News of the suspension of the agreement with Price Waterhouse Cooper (= PwC) for the external auditing of Vatican accounts came out like an earthquake to strike the idyllic picture of Pope Francis’ reforms. The hiring of the international firm as external auditor was announced December 5, 2015 from Cardinal George Pell, Prefect of the Secretariat for the Economy. However, the reasons for the suspension should not be interpreted narrowly as part of a battle between the Italian bureaucracy and Cardinal Pell’s reformist intentions. For the most part, the news and the decisions behind it are part of a larger political struggle within the Vatican.
First of all, we should see this news for what it is. PwC is one of the most important international auditing firms. The hiring of an external auditor, after the appointment of the Vatican auditor general, marked one further step toward the fuller transparency of the Holy See. Balance sheets must be audited, drafted according to international accountability standards, undergo the audit of the auditor general and pass the examination by the external auditor.
The real issue is that before arriving at an external audit, the internal audit must be carried out properly. Libero Milone, appointed June 15, 2015 as Vatican Auditor General, is working on it. Pope Francis received him on April 1 in order to show a certain interest in the financial issues and to remind the Auditor General to be accountable to the institution. Dicasterial balance sheets must be completed and adaptation to the new accountability standard is a difficult step for the various dicasterial offices.
On the other hand, during a transition, the external auditor is a help and a stimulus, since the internal auditor might take steps that do not perfectly comply with international standards. It is a way of mutual assistance.
The Vatican is a family-like world; dicasteries have small balance sheets, and each of those used to be managed in their own way. There was already an auditor general, as well as an external auditor, and the Prefecture for the Economic Affairs – especially after the 2012 reform – oversaw everything. Balance sheets were also drafted differently between dicasteries. Some items were not even contemplated by the Holy See’s consolidated balance sheet. This is proven by the last consolidated balance sheet. It is noteworthy that the Holy See and Vatican City State have two distinct balance sheets. But the administration of Vatican City State generates the revenues, thanks especially to the profits of the Vatican Museums.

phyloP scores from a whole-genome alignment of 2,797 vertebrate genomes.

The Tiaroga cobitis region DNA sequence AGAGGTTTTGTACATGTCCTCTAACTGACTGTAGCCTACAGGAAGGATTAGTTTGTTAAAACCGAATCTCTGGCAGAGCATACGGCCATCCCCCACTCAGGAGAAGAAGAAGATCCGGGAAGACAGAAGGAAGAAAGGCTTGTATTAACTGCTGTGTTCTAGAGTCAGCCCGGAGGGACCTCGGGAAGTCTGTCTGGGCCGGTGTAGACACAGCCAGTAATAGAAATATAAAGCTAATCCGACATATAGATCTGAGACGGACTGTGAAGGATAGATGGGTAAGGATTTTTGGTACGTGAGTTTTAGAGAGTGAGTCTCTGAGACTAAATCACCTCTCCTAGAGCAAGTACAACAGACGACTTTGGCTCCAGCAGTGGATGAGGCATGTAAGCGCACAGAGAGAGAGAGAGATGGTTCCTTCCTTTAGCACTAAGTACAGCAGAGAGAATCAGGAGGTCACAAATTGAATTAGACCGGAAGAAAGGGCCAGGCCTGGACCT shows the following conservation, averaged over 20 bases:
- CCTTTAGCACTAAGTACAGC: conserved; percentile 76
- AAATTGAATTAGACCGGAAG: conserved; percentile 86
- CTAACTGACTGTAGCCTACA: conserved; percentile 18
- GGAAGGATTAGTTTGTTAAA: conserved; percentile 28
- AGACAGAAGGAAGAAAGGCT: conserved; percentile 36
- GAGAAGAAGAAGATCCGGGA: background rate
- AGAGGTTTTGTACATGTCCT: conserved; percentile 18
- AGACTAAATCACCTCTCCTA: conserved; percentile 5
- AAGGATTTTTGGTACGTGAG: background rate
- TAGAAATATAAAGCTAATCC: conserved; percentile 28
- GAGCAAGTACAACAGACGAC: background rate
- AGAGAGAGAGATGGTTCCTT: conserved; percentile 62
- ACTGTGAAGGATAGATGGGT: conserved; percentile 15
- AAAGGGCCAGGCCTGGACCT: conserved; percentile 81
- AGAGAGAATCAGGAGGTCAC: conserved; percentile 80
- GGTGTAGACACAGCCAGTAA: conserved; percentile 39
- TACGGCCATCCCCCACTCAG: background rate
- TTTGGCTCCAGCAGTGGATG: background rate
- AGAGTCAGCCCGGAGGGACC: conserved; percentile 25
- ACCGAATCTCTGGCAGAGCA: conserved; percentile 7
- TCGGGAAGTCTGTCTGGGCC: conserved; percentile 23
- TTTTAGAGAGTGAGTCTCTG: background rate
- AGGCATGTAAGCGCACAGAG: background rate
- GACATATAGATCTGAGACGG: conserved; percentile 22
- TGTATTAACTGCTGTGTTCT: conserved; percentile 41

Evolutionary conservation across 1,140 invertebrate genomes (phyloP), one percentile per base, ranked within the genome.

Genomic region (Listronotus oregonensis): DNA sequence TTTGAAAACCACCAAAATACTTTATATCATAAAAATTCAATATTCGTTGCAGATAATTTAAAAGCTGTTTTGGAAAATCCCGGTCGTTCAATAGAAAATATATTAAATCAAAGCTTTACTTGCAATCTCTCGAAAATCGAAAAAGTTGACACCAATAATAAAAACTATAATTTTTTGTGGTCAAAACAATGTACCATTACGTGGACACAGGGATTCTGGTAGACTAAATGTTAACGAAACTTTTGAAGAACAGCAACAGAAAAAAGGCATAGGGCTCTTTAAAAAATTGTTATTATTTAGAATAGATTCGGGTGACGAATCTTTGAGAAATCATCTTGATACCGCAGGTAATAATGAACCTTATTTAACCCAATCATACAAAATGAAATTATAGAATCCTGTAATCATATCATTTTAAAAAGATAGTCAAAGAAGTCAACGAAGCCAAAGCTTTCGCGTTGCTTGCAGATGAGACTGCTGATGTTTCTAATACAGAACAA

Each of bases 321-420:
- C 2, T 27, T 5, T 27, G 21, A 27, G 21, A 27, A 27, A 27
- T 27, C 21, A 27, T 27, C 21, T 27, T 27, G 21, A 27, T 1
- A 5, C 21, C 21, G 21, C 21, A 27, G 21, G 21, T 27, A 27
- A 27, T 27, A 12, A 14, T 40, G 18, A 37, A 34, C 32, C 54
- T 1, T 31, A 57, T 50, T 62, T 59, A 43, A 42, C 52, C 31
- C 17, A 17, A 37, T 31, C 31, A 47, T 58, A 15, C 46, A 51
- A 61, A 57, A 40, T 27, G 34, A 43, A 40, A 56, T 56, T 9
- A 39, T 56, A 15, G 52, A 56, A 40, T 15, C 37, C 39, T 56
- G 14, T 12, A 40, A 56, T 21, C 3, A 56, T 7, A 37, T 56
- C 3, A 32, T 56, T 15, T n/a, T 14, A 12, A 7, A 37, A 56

Despite the fact that the Holy See Press Office did not clarify the issue (nor even confirm the suspension), some details of the PwC hiring must be clarified. These include: how was the balance sheet supposed to be audited; to which information would the external auditor have access; will the Holy See and Vatican City State balance sheets be combined into one?
However, the hiring – according to sources – was unanimously approved by the Council for the Economy. Hence, as it was presented, the suspension seemed to be more a bureaucratic act, a way to slow down the reform process.
Another issue emerged in addition to the bureaucratic snafu: a certain intolerance for the work of the Secretariat for the Economy. The fact that it is called a Secretariat, and that it is considered as on a par with the Secretariat of State is not secondary. An internal fight is taking place, aimed at keeping the role of the Secretariat of State central in the Curia. This internal struggle is probably the reason behind the leak about the PwC “suspension.”
This interpretation can be substantiated by a glance at the media reports. They insist that the contract described Cardinal Pell as the “Manager of the Vatican”; or that there was an error of procedure, because the Council for the Economy is in charge of hiring an external auditor (which in fact happened). Then, Archbishop Angelo Becciu, Deputy of the Secretariat of State, explained to the Italian Bishops Conference television service that “the contract is suspended, not rescinded” – in order to show that there is no wish to backtrack on the path to transparency – and he underscored that the contract was not signed by the competent body, which – according to him – would be the Council of Cardinals.
These data are noteworthy. The Council of Cardinals is called to assist and counsel the Pope, but is not in charge of signing any contract or performing administrative acts. The discussion on curial reform will not produce any act of government: all the proposals go to Pope Francis’ desk, and he makes the final decision.
This is the reason why Cardinal Pietro Parolin, Secretary of State, asks for a papal rescript or letter any time he has to make a decision. For this same reason Parolin even sought and received a letter from the Pope stressing that during the transition toward curial reform there is no “vacatio legis” (vacancy of power), and that in the meantime it will be business as usual. This means that the Curia will continue to be governed with the usual centrality of the Secretariat of State, which also kept control over the Holy See Press Office’s daily bulletins in spite of the fact that the Press Office is now under the management of the Secretariat for Communications.
An on-going dialogue between the Secretariat of State and Secretariat for the Economy should be acknowledged. However, the real decision-making is handled by mid-ranking officials of each dicastery. We should look to these officials to understand how things are developing. It is in the middle ranks that the “Hidden Vatican” can be found working tirelessly for the good of the Church. In the middle ranks you also find those who have personal interests in a mechanism that Pope Benedict XVI had already established in order to work for financial transparency and against corruption.